Nation Current Affairs 07 Jun 2019 Kamal Haasan wades i ...

Kamal Haasan wades into fresh controversy

DECCAN CHRONICLE.
Published Jun 7, 2019, 2:43 am IST
Updated Jun 7, 2019, 2:43 am IST
He reveals it was none other than ‘The Empress’, late Tamil Nadu Chief Minister J Jayalalithaa, herself.
Still from Vishwaroopam. (For representational purpose only)
 Still from Vishwaroopam. (For representational purpose only)

CHENNAI: After his recent controversial remarks on Mahatma Gandhi’s assassin Nathuram Godse at the fag-end of the Lok Sabha poll campaign which even hit the national headlines, actor-politician Kamal Haasan appears to be wading into another controversy on who spurred him into politics in the first place. He reveals it was none other than ‘The Empress’, late Tamil Nadu Chief Minister J Jayalalithaa, herself.

Excerpts from a forthcoming publication by Penguin India, titled ‘Defining India: Through Their Eyes’ by Sonia Singh, which was run by a national television channel on Thursday, Kamal Haasan told the author that he owes his decision to enter politics in “many ways to the late Chief Minister, J Jayalalithaa, and the clash over the release of his film Vishwaroopam. Billed as a very ambitious project of Kamal, the actor plays a Research and Analysis Wing (RAW) officer who infiltrates an Al Qaeda network in that film.

 

Vishwaroopam, it may be recalled, was to be released in January 2013 amid a huge row, with both a Hindu outfit and a few Muslim groups protesting its release and the then AIADMK government led by Ms Jayalalithaa banning its release in theatres in Tamil Nadu for its objectionable portions.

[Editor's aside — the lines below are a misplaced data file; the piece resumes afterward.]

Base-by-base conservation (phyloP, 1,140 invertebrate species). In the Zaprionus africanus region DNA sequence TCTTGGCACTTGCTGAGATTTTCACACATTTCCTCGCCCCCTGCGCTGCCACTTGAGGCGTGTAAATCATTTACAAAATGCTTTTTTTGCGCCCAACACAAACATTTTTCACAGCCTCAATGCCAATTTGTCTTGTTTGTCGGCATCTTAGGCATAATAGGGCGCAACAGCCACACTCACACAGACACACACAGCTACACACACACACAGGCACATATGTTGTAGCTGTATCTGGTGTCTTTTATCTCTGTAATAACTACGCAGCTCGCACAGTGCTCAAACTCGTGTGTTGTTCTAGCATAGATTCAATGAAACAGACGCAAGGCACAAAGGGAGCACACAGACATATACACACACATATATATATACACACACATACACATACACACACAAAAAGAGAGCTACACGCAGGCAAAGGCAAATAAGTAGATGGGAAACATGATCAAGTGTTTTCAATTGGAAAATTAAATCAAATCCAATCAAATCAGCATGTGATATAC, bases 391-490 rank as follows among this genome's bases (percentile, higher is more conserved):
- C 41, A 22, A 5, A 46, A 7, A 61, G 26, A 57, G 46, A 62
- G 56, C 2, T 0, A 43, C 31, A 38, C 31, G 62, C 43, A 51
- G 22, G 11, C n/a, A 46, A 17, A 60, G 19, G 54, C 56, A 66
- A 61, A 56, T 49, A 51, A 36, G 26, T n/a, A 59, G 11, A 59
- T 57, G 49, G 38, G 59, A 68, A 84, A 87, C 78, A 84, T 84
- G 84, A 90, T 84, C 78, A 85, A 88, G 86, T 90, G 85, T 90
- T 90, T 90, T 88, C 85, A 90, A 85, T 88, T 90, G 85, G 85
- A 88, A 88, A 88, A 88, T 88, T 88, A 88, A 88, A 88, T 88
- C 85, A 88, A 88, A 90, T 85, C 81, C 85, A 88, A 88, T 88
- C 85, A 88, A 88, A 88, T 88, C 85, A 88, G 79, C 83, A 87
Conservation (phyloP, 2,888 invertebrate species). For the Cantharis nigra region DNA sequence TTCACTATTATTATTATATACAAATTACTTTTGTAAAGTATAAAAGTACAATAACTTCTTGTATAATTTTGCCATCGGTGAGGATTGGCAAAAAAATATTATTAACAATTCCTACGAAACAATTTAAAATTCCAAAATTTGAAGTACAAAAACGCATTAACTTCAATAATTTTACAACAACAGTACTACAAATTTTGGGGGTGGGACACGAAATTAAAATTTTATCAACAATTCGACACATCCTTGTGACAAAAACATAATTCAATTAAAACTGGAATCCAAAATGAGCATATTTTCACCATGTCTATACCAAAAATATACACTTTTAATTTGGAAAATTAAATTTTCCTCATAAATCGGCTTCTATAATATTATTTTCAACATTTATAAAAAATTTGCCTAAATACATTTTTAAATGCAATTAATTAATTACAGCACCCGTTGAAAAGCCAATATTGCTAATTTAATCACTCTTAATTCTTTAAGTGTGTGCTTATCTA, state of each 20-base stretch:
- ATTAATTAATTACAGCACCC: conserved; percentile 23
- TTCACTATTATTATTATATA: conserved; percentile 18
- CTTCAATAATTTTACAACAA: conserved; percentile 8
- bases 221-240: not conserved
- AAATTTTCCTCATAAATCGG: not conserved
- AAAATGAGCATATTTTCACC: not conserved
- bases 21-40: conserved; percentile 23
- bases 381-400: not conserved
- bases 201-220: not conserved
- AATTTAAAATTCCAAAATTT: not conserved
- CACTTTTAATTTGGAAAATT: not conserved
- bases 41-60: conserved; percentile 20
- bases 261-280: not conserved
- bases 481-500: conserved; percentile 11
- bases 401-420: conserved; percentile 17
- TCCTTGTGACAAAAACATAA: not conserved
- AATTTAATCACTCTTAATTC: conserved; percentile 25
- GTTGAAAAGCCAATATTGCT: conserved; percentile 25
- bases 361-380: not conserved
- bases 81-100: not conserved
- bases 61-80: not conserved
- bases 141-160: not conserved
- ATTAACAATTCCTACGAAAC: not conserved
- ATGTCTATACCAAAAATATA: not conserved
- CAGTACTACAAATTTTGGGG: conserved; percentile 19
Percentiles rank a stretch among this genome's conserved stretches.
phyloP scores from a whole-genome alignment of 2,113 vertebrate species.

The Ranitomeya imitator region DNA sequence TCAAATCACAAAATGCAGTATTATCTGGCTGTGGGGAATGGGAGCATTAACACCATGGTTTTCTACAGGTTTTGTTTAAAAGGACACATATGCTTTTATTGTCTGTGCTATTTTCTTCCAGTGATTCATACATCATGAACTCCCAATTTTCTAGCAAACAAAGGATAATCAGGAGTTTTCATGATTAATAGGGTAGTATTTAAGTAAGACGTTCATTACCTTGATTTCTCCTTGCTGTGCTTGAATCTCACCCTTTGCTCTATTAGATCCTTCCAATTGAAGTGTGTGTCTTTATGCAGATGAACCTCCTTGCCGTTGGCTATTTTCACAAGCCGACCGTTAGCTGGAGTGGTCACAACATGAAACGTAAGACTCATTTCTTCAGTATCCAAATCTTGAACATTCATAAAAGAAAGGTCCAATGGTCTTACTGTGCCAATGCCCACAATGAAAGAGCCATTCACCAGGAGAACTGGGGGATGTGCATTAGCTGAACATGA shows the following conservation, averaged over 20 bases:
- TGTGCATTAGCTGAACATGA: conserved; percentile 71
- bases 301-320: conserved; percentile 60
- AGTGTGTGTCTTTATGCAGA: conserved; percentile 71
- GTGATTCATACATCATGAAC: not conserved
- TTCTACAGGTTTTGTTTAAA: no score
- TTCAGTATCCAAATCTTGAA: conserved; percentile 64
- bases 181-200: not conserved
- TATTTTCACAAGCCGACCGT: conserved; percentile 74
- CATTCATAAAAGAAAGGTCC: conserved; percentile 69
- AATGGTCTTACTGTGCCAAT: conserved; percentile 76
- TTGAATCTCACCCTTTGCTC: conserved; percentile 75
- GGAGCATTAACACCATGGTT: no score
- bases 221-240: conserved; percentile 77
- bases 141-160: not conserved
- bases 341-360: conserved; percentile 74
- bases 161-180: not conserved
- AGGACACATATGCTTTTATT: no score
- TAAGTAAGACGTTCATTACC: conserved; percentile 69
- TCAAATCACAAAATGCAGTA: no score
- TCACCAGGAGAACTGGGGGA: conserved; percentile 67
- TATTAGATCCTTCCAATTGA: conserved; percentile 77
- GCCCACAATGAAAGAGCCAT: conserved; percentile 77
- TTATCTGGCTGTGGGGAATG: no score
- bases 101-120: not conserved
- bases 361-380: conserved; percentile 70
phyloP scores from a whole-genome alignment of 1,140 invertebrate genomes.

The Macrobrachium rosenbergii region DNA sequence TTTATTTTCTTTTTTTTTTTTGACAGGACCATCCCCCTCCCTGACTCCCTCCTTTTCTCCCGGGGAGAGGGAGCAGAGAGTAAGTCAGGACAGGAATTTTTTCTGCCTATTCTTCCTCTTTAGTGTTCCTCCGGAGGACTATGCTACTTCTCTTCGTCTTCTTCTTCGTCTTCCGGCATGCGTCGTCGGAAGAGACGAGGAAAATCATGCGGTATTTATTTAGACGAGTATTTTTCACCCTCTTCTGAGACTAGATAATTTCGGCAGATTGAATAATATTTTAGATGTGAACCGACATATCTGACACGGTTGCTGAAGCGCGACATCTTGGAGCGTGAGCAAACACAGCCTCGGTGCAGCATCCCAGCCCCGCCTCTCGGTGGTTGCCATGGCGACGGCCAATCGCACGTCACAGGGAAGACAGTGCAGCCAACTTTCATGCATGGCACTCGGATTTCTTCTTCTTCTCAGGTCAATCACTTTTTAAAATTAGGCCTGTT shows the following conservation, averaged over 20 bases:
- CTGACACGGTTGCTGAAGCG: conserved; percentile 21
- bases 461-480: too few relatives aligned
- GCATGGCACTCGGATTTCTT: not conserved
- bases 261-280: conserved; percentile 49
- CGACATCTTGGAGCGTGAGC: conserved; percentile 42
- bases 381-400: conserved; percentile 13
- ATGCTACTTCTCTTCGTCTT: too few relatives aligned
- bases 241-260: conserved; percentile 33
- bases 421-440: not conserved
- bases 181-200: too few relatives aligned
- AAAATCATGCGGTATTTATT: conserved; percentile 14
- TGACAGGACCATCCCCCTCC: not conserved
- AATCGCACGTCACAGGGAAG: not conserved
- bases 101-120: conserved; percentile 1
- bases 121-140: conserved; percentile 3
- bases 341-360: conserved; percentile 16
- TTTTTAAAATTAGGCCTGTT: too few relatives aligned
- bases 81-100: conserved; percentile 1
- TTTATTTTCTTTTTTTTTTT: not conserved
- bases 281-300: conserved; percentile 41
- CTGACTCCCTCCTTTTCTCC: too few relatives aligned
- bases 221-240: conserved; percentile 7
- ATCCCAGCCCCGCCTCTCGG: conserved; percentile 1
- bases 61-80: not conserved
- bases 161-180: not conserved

Though the Central Board of Film Certification had cleared the film, apprehending a law and order issue, the district collectors gave orders to theatre owners not to exhibit the film.

At one stage Kamal even threatened to leave the country as he was disgusted with the petty politics into which he and his film was then being drawn into, a la MF Hussein, but eventually agreed to “mute a few scenes” after which the film was released for public viewing in the state, though outside Tamil Nadu the film was released unhindered by the limited ban.  

In this excerpt, Kamal tells Sonia Singh, the author of the book, when negotiations were on with ‘Jaya TV’, owned by people close to the ruling AIADMK, which had bid for the rights of the film, theirs being the highest bid, “they made an offer I couldn’t refuse.” Then came the “other offer”, apparently referring to take the other part of the deal in unaccounted cash.

Kamal recounts to the author that “it became very complicated. Everyone knows that I don’t touch black money. I don’t accept it at all, so then there was this discussion that was also sorted, when I said you must understand, I won’t take it.” It’s no personal affront, but I could not.” “I think she (Ms Jayalalithaa) took umbrage at anyone refusing an offer one cannot afford to refuse. She miscalculated what I could afford and how far I could go to defend my self-respect,” Kamal tells the author as excerpted from the new book.

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